By Jonathan Wright
Submitted by IBM
To achieve a step-change in business performance, organizations are combining technology modernization and sustainability into their core business processes. To do this requires improving user support tools that can help business leaders with the increasingly complex decisions needed to optimize across cost, service level, working capital and sustainability.
Generative AI is a catalyst for transforming business, and the technology is capturing the attention of business leaders around the world. As CEOs respond and embrace generative AI, they are faced with the Herculean task of both moving at pace—responsibly—while maintaining business, employee and shareholder trust.
What CEOs are saying about generative AI
The annual CEO study*, CEO decision-making in the age of AI, Act with intention, found that 75% of CEOs surveyed believe that competitive advantage will depend on who has the most advanced generative AI.
CEOs identify productivity or profitability as their highest business priority—up from sixth place in 2022, according to the IBM Institute for Business Value’s new CEO study. These leaders also recognize technology modernization is key to achieving their productivity goals, ranking it as their second highest priority. Yet CEOs face key barriers as they race to modernize and adopt new technologies like generative AI.
CEOs firmly believe in the benefits of generative AI across their organization but, when it comes to AI readiness, there appears to be a disconnect with their executive teams. While 69% of CEO respondents see broad benefits of generative AI across their organization, just 29% of their executive teams agree they have the in-house expertise to adopt generative AI.
What does a struggle with AI mean for sustainability?
Despite a shift in their priorities, sustainability remains a key challenge for business leaders. CEOs cite environmental sustainability as their top challenge over the next three years. What is preventing executives from moving the needle towards their larger goals? Leaders point to factors such as struggling to manage manual data, unclear ROI and economic benefits, lack of insights from data, and regulatory barriers as the top three biggest challenges in achieving sustainability objectives.
The fact is, sustainability and profitability can go hand-in-hand. Forward-thinking organizations are leveraging sustainability as an opportunity to drive their business forward and establish greater transparency around their sustainability commitments.
Creating a balanced sustainability/profitability roadmap is a powerful first step to driving organizations forward during the age of AI. This roadmap can help leaders identify opportunities and gaps in the current IT environment, which will help with more informed decision-making. Applying data and AI against sustainability goals is one way leaders can help drive productivity.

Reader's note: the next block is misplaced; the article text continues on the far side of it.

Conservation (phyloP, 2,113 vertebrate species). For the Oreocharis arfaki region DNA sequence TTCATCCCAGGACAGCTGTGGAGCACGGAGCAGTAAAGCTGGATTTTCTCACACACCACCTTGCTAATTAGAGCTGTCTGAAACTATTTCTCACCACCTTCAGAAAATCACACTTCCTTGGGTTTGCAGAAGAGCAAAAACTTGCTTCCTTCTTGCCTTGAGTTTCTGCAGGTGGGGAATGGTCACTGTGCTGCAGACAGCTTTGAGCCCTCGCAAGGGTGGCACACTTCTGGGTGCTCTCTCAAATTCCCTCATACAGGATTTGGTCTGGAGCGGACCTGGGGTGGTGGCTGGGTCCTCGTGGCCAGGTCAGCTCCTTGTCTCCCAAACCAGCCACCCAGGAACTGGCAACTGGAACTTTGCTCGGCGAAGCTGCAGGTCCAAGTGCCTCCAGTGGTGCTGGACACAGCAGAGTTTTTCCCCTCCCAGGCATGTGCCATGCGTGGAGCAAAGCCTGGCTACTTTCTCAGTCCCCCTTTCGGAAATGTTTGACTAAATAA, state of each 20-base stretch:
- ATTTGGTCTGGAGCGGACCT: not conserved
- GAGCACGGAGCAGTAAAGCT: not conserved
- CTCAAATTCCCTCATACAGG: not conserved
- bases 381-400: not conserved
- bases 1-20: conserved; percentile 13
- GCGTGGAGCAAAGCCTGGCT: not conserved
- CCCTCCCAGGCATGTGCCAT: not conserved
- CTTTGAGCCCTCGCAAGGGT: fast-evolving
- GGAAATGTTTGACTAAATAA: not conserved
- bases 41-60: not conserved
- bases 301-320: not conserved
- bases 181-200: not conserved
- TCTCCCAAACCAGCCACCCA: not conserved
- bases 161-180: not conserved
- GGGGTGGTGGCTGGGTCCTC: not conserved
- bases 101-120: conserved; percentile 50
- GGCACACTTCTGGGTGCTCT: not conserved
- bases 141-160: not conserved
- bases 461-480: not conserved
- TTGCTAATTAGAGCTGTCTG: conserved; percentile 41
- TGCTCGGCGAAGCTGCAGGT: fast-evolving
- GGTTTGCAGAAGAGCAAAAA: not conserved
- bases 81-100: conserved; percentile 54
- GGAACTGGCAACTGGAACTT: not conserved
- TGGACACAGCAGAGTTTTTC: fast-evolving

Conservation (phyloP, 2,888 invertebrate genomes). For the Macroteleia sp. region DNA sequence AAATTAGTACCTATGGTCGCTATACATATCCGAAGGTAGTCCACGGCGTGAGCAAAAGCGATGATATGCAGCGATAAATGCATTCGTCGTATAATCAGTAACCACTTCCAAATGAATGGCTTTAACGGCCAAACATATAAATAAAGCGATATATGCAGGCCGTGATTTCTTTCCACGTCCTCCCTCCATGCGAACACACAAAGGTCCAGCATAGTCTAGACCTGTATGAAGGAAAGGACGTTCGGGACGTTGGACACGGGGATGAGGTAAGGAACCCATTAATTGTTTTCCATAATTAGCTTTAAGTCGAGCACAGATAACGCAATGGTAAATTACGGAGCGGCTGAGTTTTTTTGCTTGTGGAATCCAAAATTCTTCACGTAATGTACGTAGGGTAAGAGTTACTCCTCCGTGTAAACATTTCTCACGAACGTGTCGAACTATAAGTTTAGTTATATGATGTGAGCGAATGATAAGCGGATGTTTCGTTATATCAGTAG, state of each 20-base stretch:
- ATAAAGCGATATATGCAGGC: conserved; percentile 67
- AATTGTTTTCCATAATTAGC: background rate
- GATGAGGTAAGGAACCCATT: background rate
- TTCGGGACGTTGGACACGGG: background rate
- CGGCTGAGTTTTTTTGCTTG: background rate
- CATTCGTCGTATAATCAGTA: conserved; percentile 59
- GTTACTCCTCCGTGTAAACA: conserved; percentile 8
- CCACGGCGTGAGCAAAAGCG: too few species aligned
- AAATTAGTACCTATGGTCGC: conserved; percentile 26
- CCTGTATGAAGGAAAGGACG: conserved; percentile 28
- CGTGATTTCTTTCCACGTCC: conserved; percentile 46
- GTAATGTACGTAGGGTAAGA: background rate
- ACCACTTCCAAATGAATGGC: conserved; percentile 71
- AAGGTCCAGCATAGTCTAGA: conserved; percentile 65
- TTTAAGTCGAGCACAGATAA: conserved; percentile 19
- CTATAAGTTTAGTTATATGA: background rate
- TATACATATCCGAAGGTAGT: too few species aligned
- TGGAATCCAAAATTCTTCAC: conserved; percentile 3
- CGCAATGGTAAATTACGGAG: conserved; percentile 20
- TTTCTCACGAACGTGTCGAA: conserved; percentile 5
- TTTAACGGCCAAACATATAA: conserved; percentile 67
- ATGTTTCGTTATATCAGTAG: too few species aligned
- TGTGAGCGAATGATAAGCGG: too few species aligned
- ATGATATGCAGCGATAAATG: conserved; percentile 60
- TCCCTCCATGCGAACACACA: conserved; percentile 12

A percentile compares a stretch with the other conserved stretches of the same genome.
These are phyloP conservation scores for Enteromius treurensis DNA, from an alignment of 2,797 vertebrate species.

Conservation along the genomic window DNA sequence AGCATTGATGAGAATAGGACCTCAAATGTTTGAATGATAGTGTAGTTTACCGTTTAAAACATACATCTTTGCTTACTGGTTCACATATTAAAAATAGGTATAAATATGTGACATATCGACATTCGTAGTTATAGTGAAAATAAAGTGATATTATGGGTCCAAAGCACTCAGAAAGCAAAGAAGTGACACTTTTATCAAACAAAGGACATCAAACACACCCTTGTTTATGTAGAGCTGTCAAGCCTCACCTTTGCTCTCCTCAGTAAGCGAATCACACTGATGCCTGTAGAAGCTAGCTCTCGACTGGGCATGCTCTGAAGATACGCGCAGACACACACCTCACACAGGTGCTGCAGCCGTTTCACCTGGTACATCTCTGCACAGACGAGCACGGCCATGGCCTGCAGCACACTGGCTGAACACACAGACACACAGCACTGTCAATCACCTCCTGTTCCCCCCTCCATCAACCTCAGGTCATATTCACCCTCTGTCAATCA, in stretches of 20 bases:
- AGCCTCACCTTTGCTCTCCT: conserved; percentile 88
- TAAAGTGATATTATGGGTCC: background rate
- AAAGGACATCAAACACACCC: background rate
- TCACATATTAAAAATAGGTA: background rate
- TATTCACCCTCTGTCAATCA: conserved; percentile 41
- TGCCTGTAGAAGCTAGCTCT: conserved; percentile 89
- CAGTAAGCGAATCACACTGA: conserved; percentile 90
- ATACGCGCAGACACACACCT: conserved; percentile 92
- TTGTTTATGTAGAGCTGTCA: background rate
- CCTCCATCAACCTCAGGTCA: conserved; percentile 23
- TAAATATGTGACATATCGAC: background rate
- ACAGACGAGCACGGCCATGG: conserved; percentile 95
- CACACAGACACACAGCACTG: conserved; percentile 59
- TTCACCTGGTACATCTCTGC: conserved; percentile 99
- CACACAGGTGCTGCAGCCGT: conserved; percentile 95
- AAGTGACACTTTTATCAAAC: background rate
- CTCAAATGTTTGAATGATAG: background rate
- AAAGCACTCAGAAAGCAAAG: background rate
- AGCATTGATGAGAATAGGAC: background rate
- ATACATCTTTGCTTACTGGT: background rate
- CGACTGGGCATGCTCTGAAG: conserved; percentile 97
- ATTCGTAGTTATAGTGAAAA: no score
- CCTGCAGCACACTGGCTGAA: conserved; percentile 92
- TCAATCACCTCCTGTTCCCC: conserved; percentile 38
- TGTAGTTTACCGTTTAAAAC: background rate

It appears that corporate boardrooms are taking note of the connection between sustainability and profitability and are holding CEOs accountable for their company’s sustainability efforts. In fact, the percentage of CEOs with compensation linked to specific sustainability measures has more than tripled from 2022 to more than 50% this year.
Modernizing IT environments can help organizations make sense of their data and progress towards their sustainability goals in several ways, including:
Learn more about sustainability, CEOs and the role of AI
Sustainability is still a team sport, and it takes leadership across the enterprise to bring real, sustainable change. It is imperative that CEOs and other decision-makers consider sustainability as an imperative and business driver.
The IBM Institute for Business Value, in cooperation with Oxford Economics, interviewed 3,000 CEOs from over 30 countries and 24 industries as part of the 28th edition of the IBM C-Suite Study series. These conversations focused on executives’ perspectives on leadership and business; their changing roles and responsibilities; and CEO decision making today, including key challenges and opportunities, their use of technology, data and metrics, and their visions for the future. The IBM Institute for Business Value also conducted a survey of 200 CEOs in the United States on their responses to generative AI.
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